Gordon Campbell | Parliament TV | Parliament Today | Video | Questions Of the Day | Search


New Zealand’s tourism figures ahead of Australia

New Zealand’s tourism figures well ahead of Australia

Minister of Tourism Mark Burton is encouraged by the results of Statistics New Zealand’s most recent survey of international visitor arrivals. The survey, which was released today, shows that while numbers are three per cent down on last year, the New Zealand tourism sector is currently in a much stronger position than our neighbours across the ditch.

“The events of last September had a massive impact on the tourism industry globally, and the past year has been extremely challenging. However, New Zealand has recovered well, with only a brief drop in the number of arrivals.

“Several factors have contributed to our recovery, including the perception of New Zealand as a safe and friendly tourism destination. But because we have built strong partnerships between government and industry, New Zealand was able to meet the crisis in a co-ordinated and focussed way.

“As a result, New Zealand’s tourism sector has recovered much more quickly than Australia, and they are facing the prospect of a $2 billion drop in earnings.

There were 133,300 short-term overseas visitor arrivals in New Zealand in August 2002, down 3,600 (or 3 percent) on August 2001. Although this is a slight downward trend for the period 2001-2002, it compares very favourably with the 2000 figure of 117,360.

The number of stay days for all visitor arrivals in August 2002 was up 8 percent on the previous August, from 2.5 million days to 2.7 million days, while the average length of stay increased from 18 to 20 days.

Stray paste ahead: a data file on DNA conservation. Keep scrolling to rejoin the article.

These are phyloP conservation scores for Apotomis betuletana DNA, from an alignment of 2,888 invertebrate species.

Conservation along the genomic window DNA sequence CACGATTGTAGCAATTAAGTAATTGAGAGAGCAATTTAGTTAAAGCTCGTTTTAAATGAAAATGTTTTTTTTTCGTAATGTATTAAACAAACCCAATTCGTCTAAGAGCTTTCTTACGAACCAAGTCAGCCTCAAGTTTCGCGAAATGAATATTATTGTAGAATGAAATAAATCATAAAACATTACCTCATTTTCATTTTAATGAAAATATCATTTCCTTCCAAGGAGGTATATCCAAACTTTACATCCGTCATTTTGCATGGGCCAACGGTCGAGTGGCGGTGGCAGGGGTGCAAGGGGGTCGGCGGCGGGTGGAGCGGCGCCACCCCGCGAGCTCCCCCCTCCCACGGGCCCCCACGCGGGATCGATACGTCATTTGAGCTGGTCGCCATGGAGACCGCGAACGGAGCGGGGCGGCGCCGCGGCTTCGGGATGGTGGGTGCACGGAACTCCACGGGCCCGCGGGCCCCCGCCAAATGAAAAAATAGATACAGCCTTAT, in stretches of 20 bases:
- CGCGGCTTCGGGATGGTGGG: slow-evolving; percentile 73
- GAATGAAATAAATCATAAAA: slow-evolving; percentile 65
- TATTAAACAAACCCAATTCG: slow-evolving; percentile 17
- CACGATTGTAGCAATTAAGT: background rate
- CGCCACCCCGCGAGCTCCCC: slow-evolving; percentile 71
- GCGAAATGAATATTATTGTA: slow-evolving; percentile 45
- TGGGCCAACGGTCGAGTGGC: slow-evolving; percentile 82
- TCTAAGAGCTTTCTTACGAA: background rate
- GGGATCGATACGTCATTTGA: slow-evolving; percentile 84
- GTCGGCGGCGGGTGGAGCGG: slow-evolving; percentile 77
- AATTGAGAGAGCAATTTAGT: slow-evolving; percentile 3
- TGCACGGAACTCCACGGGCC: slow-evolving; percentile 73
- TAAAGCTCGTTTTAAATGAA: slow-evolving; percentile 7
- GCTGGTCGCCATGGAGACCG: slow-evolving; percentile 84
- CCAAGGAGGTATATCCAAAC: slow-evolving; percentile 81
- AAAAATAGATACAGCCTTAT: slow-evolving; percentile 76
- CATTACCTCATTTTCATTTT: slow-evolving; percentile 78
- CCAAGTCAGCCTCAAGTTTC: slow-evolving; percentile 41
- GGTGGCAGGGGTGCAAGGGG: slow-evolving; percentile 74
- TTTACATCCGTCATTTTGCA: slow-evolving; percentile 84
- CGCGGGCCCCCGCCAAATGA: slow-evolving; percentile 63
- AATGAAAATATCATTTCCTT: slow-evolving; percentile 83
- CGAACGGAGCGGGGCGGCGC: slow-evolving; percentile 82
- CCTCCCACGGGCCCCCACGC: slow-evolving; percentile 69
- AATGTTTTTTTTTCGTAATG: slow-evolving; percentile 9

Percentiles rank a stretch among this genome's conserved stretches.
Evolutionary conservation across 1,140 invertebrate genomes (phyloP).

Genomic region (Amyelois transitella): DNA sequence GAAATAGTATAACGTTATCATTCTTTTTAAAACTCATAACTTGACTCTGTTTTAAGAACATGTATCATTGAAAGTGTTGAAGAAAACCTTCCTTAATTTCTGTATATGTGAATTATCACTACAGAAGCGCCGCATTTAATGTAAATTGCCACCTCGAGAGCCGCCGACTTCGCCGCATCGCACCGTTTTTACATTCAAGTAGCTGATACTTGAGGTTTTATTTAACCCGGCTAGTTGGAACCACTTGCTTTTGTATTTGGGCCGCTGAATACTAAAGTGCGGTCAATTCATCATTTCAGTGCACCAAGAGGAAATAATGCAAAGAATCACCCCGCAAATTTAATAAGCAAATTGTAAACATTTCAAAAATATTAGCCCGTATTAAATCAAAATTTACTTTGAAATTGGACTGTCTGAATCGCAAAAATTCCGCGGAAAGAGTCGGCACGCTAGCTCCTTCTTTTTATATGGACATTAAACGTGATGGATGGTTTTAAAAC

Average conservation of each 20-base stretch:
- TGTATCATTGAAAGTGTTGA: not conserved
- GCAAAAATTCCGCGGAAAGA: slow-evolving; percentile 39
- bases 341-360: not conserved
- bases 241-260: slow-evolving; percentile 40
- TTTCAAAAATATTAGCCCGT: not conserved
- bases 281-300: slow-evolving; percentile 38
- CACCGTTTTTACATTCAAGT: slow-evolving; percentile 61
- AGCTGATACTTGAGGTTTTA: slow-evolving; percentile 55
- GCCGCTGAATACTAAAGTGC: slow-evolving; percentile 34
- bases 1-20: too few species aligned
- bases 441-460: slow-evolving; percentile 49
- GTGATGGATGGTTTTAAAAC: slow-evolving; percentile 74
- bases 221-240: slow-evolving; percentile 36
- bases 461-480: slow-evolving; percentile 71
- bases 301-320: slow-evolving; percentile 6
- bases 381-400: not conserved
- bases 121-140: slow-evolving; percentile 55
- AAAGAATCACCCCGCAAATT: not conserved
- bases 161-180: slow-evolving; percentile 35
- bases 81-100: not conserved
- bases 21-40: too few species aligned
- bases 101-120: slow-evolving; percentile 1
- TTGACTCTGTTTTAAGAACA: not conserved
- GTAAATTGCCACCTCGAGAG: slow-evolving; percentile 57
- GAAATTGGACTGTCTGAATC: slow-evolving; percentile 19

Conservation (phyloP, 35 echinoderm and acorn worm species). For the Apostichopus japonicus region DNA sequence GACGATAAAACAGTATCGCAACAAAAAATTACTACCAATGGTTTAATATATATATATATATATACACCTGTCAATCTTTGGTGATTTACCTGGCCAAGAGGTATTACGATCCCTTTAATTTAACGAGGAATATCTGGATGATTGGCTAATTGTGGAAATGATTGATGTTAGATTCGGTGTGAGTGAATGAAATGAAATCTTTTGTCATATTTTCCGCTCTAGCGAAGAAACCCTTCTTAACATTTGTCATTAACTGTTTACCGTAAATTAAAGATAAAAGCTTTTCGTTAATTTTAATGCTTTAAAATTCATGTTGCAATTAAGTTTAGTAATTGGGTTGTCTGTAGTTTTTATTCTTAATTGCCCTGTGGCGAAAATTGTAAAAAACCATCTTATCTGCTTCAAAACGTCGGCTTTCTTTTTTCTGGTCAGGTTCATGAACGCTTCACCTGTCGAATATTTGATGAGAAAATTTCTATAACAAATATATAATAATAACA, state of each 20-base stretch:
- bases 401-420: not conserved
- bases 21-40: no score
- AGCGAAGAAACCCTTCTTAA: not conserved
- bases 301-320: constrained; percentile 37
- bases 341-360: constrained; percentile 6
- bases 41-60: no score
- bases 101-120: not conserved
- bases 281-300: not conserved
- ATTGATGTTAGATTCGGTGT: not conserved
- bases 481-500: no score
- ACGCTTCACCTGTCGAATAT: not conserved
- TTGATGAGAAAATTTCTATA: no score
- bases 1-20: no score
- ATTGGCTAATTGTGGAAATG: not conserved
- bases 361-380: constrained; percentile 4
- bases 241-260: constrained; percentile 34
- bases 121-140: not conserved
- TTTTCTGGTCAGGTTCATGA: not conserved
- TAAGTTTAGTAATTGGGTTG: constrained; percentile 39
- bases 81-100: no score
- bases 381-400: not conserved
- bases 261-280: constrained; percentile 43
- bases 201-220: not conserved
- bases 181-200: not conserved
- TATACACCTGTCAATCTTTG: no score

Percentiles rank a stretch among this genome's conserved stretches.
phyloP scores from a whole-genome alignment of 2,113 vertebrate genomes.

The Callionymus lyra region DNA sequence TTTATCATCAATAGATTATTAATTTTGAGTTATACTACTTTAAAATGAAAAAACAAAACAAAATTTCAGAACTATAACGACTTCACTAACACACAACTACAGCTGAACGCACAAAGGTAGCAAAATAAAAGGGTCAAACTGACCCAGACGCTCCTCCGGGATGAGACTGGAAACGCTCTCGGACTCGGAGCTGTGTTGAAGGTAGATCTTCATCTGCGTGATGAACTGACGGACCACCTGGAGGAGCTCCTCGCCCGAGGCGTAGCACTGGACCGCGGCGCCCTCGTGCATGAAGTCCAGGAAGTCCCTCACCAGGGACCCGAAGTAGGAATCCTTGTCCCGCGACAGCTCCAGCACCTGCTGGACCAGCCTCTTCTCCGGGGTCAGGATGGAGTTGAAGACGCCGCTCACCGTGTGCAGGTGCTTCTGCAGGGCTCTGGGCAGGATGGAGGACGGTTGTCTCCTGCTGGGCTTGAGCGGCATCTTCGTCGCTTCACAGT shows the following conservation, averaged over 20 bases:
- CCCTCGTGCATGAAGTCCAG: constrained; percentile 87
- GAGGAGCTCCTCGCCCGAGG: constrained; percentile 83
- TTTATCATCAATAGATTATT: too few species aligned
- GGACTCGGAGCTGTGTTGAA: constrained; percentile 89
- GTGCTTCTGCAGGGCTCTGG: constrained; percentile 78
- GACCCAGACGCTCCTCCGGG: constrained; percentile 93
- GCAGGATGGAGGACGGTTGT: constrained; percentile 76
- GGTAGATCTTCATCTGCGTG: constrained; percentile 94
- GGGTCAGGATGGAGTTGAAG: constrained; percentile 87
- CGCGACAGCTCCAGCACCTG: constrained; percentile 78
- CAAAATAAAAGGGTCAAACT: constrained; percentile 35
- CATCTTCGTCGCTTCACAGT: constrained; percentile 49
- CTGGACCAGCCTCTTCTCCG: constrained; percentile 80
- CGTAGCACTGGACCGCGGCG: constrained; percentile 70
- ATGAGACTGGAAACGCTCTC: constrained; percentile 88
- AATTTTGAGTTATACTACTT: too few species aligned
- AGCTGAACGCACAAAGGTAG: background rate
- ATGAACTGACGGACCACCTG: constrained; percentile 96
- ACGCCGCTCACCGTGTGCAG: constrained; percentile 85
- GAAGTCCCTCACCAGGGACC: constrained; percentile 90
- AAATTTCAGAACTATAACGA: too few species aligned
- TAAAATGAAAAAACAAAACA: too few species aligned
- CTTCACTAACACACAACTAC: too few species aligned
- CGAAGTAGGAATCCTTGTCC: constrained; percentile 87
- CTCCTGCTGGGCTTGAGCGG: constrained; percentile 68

“Tourism is still showing excellent growth in the long-term, and New Zealand’s performance is a credit to the industry and the government,” said Mark Burton.

© Scoop Media

Parliament Headlines | Politics Headlines | Regional Headlines


Breed Laws Don’t Work: Vets On New National Dog Control Plan

It is pleasing therefore to see Louise Upston Associate Minister for Local Government calling for a comprehensive solution... However, relying on breed specific laws to manage dog aggression will not work. More>>


Corrections Corrected: Supreme Court Rules On Release Dates

Corrections has always followed the lawful rulings of the Court in its calculation of sentence release dates. On four previous occasions, the Court of Appeal had upheld Corrections’ practices in calculating pre-sentence detention. More>>


Not Waiting On Select Committee: Green Party Releases Medically-Assisted Dying Policy

“Adults with a terminal illness should have the right to choose a medically assisted death,” Green Party health spokesperson Kevin Hague said. “The Green Party does not support extending assisted dying to people who aren't terminally ill because we can’t be confident that this won't further marginalise the lives of people with disabilities." More>>


General Election Review: Changes To Electoral Act Introduced

More effective systems in polling places and earlier counting of advanced votes are on their way through proposed changes to our electoral laws, Justice Minister Amy Adams says. More>>

Gordon Campbell: On Our Posturing At The UN

In New York, Key basically took an old May 2 Washington Post article written by Barack Obama, recycled it back to the Americans, and still scored headlines here at home… We’ve had a double serving of this kind of comfort food. More>>


Treaty Settlements: Bills Delayed As NZ First Pulls Support

Ngāruahine, Te Atiawa and Taranaki are reeling today as they learnt that the third and final readings of each Iwi’s Historical Treaty Settlement Bills scheduled for this Friday, have been put in jeopardy by the actions of NZ First. More>>


Gordon Campbell: On The Damage De-Regulation Is Doing To Fisheries And Education, Plus Kate Tempest

Our faith in the benign workings of the market – and of the light-handed regulation that goes with it – has had a body count. Back in 1992, the free market friendly Health Safety and Employment Act gutted the labour inspectorate and turned forestry, mining and other workplace sites into death traps, long before the Pike River disaster. More>>

Get More From Scoop



Search Scoop  
Powered by Vodafone
NZ independent news